My only saving grace was that the staff at the school knew me personally.  They knew I wasn’t beating him or abusive in any way.  They worked with me to create transition boards for Howie for school.  I took some pictures of our daily after school activities and every morning I’d let them know three things we were doing when we got home.  Maybe it was lunch, playing with cars, and watching a show.  Maybe it was a trip to Target.  We soon discovered that it wasn’t that he didn’t want to come home, but that he didn’t know that the day would continue on with new activities.  Slowly, we were able to get to a place of a smoother transition out of the classroom.

The staff knew this wasn’t about our home life, but more about Howie’s ability – or inability – to transition from home to school and back to home.

You see…this was all before his life changing – and in many ways our life saving – autism spectrum diagnosis.

So…back to you, Mom at school.

I’m not saying that your son is on the spectrum.  I don’t presume to make those judgements or diagnoses.  Maybe you already know what is going on with him.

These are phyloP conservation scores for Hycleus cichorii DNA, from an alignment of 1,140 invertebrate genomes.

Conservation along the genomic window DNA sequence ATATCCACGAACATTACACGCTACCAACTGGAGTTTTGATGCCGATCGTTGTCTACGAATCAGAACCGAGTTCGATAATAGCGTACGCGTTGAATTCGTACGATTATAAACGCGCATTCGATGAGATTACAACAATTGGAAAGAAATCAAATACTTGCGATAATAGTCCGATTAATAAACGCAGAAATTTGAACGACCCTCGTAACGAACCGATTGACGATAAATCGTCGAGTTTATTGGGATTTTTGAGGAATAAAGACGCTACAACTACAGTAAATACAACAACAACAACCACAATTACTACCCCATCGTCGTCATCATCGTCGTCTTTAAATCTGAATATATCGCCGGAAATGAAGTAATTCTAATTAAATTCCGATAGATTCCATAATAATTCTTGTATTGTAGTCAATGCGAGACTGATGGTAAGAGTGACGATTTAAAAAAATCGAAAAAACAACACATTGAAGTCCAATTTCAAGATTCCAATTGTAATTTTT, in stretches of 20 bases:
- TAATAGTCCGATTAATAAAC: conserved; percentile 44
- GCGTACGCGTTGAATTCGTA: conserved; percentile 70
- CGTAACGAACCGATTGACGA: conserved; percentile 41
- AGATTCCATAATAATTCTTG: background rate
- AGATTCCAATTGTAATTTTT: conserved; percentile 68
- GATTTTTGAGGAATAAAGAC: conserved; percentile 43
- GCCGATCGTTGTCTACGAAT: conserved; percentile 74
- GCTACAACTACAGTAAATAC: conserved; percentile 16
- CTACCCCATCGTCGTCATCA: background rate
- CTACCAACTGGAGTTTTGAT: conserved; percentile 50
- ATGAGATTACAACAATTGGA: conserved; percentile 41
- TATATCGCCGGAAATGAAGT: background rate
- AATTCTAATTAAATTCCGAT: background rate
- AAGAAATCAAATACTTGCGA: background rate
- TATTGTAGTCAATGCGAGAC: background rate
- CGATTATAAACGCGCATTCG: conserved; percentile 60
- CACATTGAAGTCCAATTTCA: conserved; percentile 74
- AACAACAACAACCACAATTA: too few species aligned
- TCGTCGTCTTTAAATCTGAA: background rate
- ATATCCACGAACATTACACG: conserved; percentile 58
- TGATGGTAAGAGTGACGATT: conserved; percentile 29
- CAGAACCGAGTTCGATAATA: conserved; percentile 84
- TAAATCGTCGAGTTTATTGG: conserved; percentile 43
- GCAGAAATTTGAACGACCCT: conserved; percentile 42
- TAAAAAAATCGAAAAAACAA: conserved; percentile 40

Maybe it’s just a phase.  Or maybe it isn’t.

And, if you’re like me, you’re feeling stuck.  The last thing you want is to draw attention to it all but you also want someone to step in.  You want no one to see, yet you need someone to see it too.  Someone to validate that it isn’t just you failing as a parent.

I’m offering myself as that someone to you.

I’m not sure how to approach it, though.  Had someone come up to me out of the blue, especially another parent, I might have rejected it outright.  Said “nope, we’re doing just fine, thank you.”  It took a special teacher to break through to me before I could be the one to reach out.

So, if you’re reading this…next week I’ll hang back a little at drop off and introduce myself.  Just to say hello.  First week of school and all that.  The next morning, I may mention that I have boys too.  I may mention how lucky we were to have this school in our town because they were so good with all three of my boys, especially my middle guy who had some issues leaving school too.

I’ll figure out someway to let you know that you’re not alone.

Some way to let you know “I have been there.”  And some way to let you know it can – and does – get better.

See you on Monday.



At age 3. First day of preschool.

And this year…age six starting first grade

You’re not alone, together we stand
I’ll be by your side, you know I’ll take your hand
When it gets cold and it feels like the end
There’s no place to go, you know I won’t give in
No, I won’t give in

Keep holding on
‘Cause you know we’ll make it through, we’ll make it through
Just stay strong
‘Cause you know I’m here for you, I’m here for you” – Keep Holding On by Avril Lavigne